The BBC claimed on Wednesday that President Trump's personal lawyer, Michael Cohen, was paid $400,000 by Ukraine to arrange a meeting between Trump and Ukraine's billionaire oligarch President, Petro Poroshenko, an allegation Cohen and the Ukraine presidency denies.
The payment was arranged by intermediaries acting for Ukraine's leader, Petro Poroshenko, the sources said, though Mr Cohen was not registered as a representative of Ukraine as required by US law. -BBC
The alleged payment occurred in advance of a White House meeting last June between Trump and Poroshenko, while the BBC notes that Ukraine's anti-corruption agency halted an investigation into Trump's former campaign manager, Paul Manafort "shortly after" the meeting.
A high-ranking Ukrainian intelligence officer in Mr Poroshenko's administration described what happened before the visit to the White House.
Mr Cohen was brought in, he said, because Ukraine's registered lobbyists and embassy in Washington DC could get Mr Poroshenko little more than a brief photo-op with Mr Trump. Mr Poroshenko needed something that could be portrayed as "talks". -BBC
The report states that there is no indication that Trump knew about the alleged payment, while buried towards the end of the article the BBC admits: "None of our sources say that Mr Trump used the Oval Office meeting to ask Mr Poroshenko to kill the Manafort investigation."
According to the senior official, Poroshenko tasked a former aide with establishing a backchannel - which occurred through a "loyal Ukrainian MP." The MP then allegedly used his contacts within a Jewish charity in New York state, Chabad of Port Washington, which eventually led to Micahel Cohen.
A second source in Kiev told the BBC a similar story, except that Cohen's payment for arranging the meeting was $600,000.
Meanwhile, Stormy Daniels' lawyer Michael Avenatti - whose law firm was just ordered to pay $10 million to a former partner over a legal feud, said that Suspicious Activity Reports (SARs) filed by Cohen's bank with the U.S. Treasury show that he received money from "Ukrainian interests."
The senior intelligence official in Kiev said Mr Cohen had been helped by Felix Sater, a convicted former mobster who was once Trump's business partner. Mr Sater's lawyer, too, denied the allegations.
The Ukrainian president's office initially refused to comment but, asked by a local journalist to respond, a statement was issued calling the story a "blatant lie, slander and fake".
As was widely reported last June, Mr Poroshenko was still guessing at how much time he would have with Mr Trump even as he flew to Washington.
The White House schedule said only that Mr Poroshenko would "drop in" to the Oval Office while Mr Trump was having staff meetings.
The BBC report claims that while Poroshenko's visit was coordinated through official channels, Cohen's alleged $400,000 fee was in exchange for "more than just an embarrassingly brief few minutes of small talk and a handshake."
The Ukrainian side were angry, the official went on, because Mr Cohen had taken "hundreds of thousands" of dollars from them for something it seemed he could not deliver.
Right up until the last moment, the Ukrainian leader was uncertain if he would avoid humiliation. -BBC
Not surprisingly, when a Ukrainian journalist reached out to Poroshenko for comment, the office of the Ukraine president responded that the BBC allegations were a "blatant lie, slander and fake" only in this particular case there was no way for the Ukrainians to spin this as more "Russian propaganda fake news." The Ukraine president also threatened to sue the BBC for its publication.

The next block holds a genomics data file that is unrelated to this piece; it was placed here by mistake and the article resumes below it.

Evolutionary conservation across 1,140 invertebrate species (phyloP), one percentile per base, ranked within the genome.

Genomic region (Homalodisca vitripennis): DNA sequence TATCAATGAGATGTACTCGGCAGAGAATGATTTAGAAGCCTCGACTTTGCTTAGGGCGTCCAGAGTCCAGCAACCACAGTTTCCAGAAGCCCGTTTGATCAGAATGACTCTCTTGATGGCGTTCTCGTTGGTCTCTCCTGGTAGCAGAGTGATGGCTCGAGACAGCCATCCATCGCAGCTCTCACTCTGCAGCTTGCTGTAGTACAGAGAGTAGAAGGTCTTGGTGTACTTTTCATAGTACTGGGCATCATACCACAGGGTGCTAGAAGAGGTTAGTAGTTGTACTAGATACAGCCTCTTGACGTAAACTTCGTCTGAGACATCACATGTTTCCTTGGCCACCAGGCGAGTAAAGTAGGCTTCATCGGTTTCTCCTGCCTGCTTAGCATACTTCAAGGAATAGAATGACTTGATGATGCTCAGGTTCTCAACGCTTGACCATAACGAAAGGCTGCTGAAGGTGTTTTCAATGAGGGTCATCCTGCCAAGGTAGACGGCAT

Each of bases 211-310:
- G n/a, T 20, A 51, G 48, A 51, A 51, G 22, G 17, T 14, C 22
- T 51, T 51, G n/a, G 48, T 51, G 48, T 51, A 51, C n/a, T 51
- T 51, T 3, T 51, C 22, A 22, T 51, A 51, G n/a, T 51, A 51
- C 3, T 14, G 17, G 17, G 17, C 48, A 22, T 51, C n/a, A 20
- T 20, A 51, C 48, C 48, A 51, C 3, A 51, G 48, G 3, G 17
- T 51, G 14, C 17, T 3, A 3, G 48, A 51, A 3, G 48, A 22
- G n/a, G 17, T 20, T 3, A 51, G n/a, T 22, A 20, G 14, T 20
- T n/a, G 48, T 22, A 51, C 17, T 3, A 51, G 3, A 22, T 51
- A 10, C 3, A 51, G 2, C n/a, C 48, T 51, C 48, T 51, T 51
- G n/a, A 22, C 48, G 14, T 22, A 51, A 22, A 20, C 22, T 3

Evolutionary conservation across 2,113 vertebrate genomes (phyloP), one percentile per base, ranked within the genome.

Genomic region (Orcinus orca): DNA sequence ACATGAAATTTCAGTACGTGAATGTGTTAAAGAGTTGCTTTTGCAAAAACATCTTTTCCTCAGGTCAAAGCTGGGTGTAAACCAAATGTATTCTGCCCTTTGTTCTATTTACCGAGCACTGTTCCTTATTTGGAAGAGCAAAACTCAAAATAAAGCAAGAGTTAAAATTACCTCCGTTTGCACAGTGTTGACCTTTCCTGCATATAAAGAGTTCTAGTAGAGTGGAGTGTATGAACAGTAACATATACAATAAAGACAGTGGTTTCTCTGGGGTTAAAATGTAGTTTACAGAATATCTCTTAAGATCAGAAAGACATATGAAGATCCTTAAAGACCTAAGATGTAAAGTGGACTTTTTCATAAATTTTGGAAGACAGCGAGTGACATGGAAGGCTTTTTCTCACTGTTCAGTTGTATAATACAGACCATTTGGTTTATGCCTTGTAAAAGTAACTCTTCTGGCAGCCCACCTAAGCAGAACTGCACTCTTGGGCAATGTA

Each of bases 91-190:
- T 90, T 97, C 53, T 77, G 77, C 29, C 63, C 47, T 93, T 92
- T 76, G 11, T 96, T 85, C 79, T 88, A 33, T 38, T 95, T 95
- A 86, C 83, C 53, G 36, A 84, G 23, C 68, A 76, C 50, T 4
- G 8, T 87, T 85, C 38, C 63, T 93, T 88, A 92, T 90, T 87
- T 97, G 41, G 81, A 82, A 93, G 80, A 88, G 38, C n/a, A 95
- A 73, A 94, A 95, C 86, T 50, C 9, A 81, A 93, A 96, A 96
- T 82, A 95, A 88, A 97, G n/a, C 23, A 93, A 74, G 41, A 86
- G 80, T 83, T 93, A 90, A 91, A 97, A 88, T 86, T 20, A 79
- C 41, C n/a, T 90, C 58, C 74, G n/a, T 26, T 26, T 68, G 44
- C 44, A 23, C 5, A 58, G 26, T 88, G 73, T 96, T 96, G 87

Ukrainian President Poroshenko's office just sent me this in response to report by BBC that Kyiv paid Cohen to fix White House visit with Trump: pic.twitter.com/QrPA2Rwnx6— Christopher Miller (@ChristopherJM) May 23, 2018
Paul Manafort's alleged relationship with the Ukrainian government - or rather when it was a pro-Russian government, before the US-organized presidential coup in 2014 which culminated with Crimea being subsumed by Russia - was exposed in August 2016, after a report from the New York Times revealed a "secret ledger" belonging to the Party of the Regions - a pro-Russia party that paid Manafort as a political consultant along with the Podesta Group.
Several Ukrainian sources say that Poroshenko authorized the leak of the secret ledger, thinking it would help Hillary Clinton win the 2016 U.S. election - and the BBC is implying that he paid Cohen the $400,000 in a scramble to fall under Trump's good graces.
Ukraine was (and remains) at war with Russia and Russian-backed separatists and could not afford to make an enemy of the new US president.
So Mr Poroshenko appeared relieved as he beamed and paid tribute to Mr Trump in the Oval Office.
He boasted that he had seen the new president before Russia's leader, Vladimir Putin. He called it a "substantial visit". He held a triumphant news conference in front of the north portico of the White House.
A week after Mr Poroshenko returned home to Kiev, Ukraine's National Anti Corruption Bureau announced that it was no longer investigating Mr Manafort.
At the time, an official there explained to me that Mr Manafort had not signed the "black ledger" acknowledging receipt of the money. And anyway, he went on, Mr Manafort was American and the law allowed the bureau only to investigate Ukrainians.
While Ukraine didn't completely terminate their inquiry into Manafort, the case was moved from the Anti-Corruption Bureau to the state prosecutor's office where it languished. The prosecutor in charge of the case told the BBC: "There was never a direct order to stop the Manafort inquiry but from the way our investigation has progressed, it's clear that our superiors are trying to create obstacles."
And now we wonder if, with the "Russian collusion" narrative having failed, it is time for the deep state to pivot to the "Ukraine collusion" story...